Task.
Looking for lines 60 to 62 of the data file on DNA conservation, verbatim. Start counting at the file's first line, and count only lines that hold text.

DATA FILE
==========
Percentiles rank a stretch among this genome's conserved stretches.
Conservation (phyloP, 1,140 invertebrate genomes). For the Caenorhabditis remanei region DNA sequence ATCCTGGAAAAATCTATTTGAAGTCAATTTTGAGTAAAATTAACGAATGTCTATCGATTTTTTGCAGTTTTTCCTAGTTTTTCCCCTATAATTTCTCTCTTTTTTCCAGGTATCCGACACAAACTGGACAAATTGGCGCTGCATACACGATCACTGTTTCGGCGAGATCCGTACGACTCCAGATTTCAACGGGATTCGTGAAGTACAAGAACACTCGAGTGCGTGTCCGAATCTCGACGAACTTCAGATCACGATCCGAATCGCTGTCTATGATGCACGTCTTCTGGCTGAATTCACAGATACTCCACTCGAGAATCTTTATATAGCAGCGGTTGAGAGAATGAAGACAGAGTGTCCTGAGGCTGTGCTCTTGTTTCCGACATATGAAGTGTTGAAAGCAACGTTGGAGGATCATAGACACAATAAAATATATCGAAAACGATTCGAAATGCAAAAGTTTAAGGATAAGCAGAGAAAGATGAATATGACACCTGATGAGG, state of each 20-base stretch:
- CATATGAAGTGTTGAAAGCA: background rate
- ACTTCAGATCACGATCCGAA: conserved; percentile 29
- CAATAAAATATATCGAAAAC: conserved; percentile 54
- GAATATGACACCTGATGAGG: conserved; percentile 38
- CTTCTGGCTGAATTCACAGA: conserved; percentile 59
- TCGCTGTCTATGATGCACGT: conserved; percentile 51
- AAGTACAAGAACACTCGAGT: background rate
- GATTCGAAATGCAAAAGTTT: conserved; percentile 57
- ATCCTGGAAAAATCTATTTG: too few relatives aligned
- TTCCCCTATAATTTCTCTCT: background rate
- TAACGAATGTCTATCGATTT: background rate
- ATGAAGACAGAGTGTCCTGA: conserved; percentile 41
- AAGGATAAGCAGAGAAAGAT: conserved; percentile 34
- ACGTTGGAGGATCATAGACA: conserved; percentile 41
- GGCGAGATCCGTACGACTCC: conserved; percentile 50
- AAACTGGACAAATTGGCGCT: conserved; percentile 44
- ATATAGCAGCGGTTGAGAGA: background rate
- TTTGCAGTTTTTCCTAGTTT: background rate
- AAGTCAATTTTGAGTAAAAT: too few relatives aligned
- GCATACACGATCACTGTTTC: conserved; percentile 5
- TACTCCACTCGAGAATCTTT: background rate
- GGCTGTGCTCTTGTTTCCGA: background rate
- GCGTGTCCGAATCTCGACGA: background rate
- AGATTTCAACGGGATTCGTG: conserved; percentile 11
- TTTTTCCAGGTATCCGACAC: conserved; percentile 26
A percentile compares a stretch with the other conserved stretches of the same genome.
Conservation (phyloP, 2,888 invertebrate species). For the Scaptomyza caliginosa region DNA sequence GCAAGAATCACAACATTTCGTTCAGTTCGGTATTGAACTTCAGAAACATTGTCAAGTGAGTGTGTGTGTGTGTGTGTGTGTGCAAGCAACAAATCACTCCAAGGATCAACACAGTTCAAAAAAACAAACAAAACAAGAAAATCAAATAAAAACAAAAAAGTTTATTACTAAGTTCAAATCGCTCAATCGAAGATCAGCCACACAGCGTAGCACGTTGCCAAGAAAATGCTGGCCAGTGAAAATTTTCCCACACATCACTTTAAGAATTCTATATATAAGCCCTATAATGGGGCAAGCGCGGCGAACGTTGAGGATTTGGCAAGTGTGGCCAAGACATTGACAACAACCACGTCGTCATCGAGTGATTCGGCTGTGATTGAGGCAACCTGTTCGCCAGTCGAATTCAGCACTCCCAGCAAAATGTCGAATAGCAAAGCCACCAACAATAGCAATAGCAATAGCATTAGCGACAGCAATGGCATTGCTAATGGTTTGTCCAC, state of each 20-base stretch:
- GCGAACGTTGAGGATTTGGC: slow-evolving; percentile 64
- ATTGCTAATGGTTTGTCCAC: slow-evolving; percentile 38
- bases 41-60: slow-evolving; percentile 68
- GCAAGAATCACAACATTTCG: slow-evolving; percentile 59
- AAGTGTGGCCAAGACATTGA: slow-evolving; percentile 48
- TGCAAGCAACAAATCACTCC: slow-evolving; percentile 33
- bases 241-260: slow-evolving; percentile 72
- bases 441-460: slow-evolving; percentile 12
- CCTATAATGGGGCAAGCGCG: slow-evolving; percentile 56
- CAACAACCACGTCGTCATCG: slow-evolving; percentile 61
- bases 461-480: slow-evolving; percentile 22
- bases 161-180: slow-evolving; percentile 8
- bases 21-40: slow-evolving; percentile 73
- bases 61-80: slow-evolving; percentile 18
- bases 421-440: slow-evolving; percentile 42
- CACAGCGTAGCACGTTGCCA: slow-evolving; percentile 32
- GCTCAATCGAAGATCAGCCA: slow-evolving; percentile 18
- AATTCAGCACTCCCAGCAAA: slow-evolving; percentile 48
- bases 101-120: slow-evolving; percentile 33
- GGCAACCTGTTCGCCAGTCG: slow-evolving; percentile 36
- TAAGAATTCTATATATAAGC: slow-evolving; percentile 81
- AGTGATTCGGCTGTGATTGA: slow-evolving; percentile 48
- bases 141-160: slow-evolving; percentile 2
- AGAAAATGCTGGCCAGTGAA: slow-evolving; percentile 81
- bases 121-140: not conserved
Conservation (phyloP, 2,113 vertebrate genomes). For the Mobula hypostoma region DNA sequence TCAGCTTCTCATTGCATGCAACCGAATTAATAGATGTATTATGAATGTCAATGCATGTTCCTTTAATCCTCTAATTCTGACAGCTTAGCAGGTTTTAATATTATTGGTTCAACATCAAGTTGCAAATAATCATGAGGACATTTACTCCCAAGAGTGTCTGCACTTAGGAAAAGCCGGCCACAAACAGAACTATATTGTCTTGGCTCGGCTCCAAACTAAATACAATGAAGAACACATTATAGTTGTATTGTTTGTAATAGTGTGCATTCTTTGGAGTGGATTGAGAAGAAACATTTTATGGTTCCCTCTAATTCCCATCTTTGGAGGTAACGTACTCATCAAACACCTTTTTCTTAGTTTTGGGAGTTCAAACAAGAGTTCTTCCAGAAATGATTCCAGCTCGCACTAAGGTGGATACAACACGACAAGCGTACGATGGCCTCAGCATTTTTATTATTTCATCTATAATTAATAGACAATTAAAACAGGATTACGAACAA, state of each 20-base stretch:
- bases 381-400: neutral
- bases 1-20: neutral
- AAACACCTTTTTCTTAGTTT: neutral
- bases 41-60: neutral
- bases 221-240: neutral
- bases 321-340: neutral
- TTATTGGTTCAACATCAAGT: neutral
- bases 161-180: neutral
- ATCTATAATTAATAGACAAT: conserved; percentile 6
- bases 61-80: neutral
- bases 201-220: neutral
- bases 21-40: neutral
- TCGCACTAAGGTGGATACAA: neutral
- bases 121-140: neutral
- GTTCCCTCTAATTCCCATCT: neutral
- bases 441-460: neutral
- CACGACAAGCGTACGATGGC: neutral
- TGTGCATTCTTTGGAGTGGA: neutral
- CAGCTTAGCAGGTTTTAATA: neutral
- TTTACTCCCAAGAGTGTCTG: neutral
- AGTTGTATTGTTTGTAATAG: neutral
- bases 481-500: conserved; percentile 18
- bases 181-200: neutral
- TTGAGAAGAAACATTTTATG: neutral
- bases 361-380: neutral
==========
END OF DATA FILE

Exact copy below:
- bases 221-240: neutral
- bases 321-340: neutral
- TTATTGGTTCAACATCAAGT: neutral